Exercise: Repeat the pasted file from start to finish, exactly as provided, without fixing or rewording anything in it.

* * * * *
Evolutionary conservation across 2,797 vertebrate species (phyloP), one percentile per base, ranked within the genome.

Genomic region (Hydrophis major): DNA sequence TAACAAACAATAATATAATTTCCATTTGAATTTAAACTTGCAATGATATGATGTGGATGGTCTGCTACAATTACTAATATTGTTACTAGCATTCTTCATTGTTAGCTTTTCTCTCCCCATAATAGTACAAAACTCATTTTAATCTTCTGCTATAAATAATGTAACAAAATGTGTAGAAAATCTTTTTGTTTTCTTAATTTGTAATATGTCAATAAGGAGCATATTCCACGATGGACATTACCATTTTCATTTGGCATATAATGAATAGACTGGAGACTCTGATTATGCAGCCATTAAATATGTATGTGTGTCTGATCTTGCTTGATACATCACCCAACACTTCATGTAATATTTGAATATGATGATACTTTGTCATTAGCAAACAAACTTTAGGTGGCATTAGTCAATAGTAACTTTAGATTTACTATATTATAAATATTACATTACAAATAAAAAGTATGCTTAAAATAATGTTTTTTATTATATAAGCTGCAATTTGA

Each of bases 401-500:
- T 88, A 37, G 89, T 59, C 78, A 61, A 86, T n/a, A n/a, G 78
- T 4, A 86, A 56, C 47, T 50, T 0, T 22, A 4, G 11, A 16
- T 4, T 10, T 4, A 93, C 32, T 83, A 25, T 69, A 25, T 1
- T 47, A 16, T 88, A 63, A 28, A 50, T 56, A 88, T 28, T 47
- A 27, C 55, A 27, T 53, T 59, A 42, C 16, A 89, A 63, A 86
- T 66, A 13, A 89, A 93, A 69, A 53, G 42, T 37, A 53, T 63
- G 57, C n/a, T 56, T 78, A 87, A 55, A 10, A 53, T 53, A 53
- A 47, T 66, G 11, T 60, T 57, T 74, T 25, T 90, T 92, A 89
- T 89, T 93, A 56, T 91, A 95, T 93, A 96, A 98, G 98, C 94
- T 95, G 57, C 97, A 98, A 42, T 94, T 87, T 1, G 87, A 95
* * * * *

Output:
Evolutionary conservation across 2,797 vertebrate species (phyloP), one percentile per base, ranked within the genome.

Genomic region (Hydrophis major): DNA sequence TAACAAACAATAATATAATTTCCATTTGAATTTAAACTTGCAATGATATGATGTGGATGGTCTGCTACAATTACTAATATTGTTACTAGCATTCTTCATTGTTAGCTTTTCTCTCCCCATAATAGTACAAAACTCATTTTAATCTTCTGCTATAAATAATGTAACAAAATGTGTAGAAAATCTTTTTGTTTTCTTAATTTGTAATATGTCAATAAGGAGCATATTCCACGATGGACATTACCATTTTCATTTGGCATATAATGAATAGACTGGAGACTCTGATTATGCAGCCATTAAATATGTATGTGTGTCTGATCTTGCTTGATACATCACCCAACACTTCATGTAATATTTGAATATGATGATACTTTGTCATTAGCAAACAAACTTTAGGTGGCATTAGTCAATAGTAACTTTAGATTTACTATATTATAAATATTACATTACAAATAAAAAGTATGCTTAAAATAATGTTTTTTATTATATAAGCTGCAATTTGA

Each of bases 401-500:
- T 88, A 37, G 89, T 59, C 78, A 61, A 86, T n/a, A n/a, G 78
- T 4, A 86, A 56, C 47, T 50, T 0, T 22, A 4, G 11, A 16
- T 4, T 10, T 4, A 93, C 32, T 83, A 25, T 69, A 25, T 1
- T 47, A 16, T 88, A 63, A 28, A 50, T 56, A 88, T 28, T 47
- A 27, C 55, A 27, T 53, T 59, A 42, C 16, A 89, A 63, A 86
- T 66, A 13, A 89, A 93, A 69, A 53, G 42, T 37, A 53, T 63
- G 57, C n/a, T 56, T 78, A 87, A 55, A 10, A 53, T 53, A 53
- A 47, T 66, G 11, T 60, T 57, T 74, T 25, T 90, T 92, A 89
- T 89, T 93, A 56, T 91, A 95, T 93, A 96, A 98, G 98, C 94
- T 95, G 57, C 97, A 98, A 42, T 94, T 87, T 1, G 87, A 95